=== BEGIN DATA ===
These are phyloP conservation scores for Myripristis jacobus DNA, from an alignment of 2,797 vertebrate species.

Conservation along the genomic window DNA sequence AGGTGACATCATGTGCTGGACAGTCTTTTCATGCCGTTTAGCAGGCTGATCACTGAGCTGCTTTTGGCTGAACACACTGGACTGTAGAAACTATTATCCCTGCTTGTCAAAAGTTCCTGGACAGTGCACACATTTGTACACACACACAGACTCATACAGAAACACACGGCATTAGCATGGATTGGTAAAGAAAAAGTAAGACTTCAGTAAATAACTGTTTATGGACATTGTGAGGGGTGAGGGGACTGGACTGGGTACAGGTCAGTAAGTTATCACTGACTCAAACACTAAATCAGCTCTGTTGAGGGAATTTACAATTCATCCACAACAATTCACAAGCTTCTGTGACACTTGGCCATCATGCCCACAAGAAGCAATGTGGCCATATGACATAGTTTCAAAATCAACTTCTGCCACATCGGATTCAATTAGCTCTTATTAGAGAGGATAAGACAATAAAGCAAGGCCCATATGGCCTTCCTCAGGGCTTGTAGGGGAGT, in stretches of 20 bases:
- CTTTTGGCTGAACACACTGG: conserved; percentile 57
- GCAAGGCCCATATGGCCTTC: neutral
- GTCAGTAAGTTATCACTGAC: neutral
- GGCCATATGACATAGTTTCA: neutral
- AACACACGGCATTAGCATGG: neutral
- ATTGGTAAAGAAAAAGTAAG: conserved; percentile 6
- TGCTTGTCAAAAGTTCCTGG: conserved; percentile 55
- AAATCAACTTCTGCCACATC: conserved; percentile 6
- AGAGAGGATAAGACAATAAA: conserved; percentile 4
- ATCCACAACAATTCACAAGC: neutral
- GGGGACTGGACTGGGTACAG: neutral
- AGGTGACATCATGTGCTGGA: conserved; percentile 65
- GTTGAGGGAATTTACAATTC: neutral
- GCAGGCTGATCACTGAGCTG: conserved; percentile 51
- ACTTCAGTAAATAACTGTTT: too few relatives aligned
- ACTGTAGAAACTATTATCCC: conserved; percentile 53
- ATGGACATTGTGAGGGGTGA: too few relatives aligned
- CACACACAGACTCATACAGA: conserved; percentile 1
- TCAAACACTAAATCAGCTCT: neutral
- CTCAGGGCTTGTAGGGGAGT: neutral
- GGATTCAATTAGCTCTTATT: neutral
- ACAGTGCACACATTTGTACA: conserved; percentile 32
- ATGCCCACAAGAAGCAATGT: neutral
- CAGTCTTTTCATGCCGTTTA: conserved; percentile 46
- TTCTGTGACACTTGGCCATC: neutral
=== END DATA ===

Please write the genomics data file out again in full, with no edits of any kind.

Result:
These are phyloP conservation scores for Myripristis jacobus DNA, from an alignment of 2,797 vertebrate species.

Conservation along the genomic window DNA sequence AGGTGACATCATGTGCTGGACAGTCTTTTCATGCCGTTTAGCAGGCTGATCACTGAGCTGCTTTTGGCTGAACACACTGGACTGTAGAAACTATTATCCCTGCTTGTCAAAAGTTCCTGGACAGTGCACACATTTGTACACACACACAGACTCATACAGAAACACACGGCATTAGCATGGATTGGTAAAGAAAAAGTAAGACTTCAGTAAATAACTGTTTATGGACATTGTGAGGGGTGAGGGGACTGGACTGGGTACAGGTCAGTAAGTTATCACTGACTCAAACACTAAATCAGCTCTGTTGAGGGAATTTACAATTCATCCACAACAATTCACAAGCTTCTGTGACACTTGGCCATCATGCCCACAAGAAGCAATGTGGCCATATGACATAGTTTCAAAATCAACTTCTGCCACATCGGATTCAATTAGCTCTTATTAGAGAGGATAAGACAATAAAGCAAGGCCCATATGGCCTTCCTCAGGGCTTGTAGGGGAGT, in stretches of 20 bases:
- CTTTTGGCTGAACACACTGG: conserved; percentile 57
- GCAAGGCCCATATGGCCTTC: neutral
- GTCAGTAAGTTATCACTGAC: neutral
- GGCCATATGACATAGTTTCA: neutral
- AACACACGGCATTAGCATGG: neutral
- ATTGGTAAAGAAAAAGTAAG: conserved; percentile 6
- TGCTTGTCAAAAGTTCCTGG: conserved; percentile 55
- AAATCAACTTCTGCCACATC: conserved; percentile 6
- AGAGAGGATAAGACAATAAA: conserved; percentile 4
- ATCCACAACAATTCACAAGC: neutral
- GGGGACTGGACTGGGTACAG: neutral
- AGGTGACATCATGTGCTGGA: conserved; percentile 65
- GTTGAGGGAATTTACAATTC: neutral
- GCAGGCTGATCACTGAGCTG: conserved; percentile 51
- ACTTCAGTAAATAACTGTTT: too few relatives aligned
- ACTGTAGAAACTATTATCCC: conserved; percentile 53
- ATGGACATTGTGAGGGGTGA: too few relatives aligned
- CACACACAGACTCATACAGA: conserved; percentile 1
- TCAAACACTAAATCAGCTCT: neutral
- CTCAGGGCTTGTAGGGGAGT: neutral
- GGATTCAATTAGCTCTTATT: neutral
- ACAGTGCACACATTTGTACA: conserved; percentile 32
- ATGCCCACAAGAAGCAATGT: neutral
- CAGTCTTTTCATGCCGTTTA: conserved; percentile 46
- TTCTGTGACACTTGGCCATC: neutral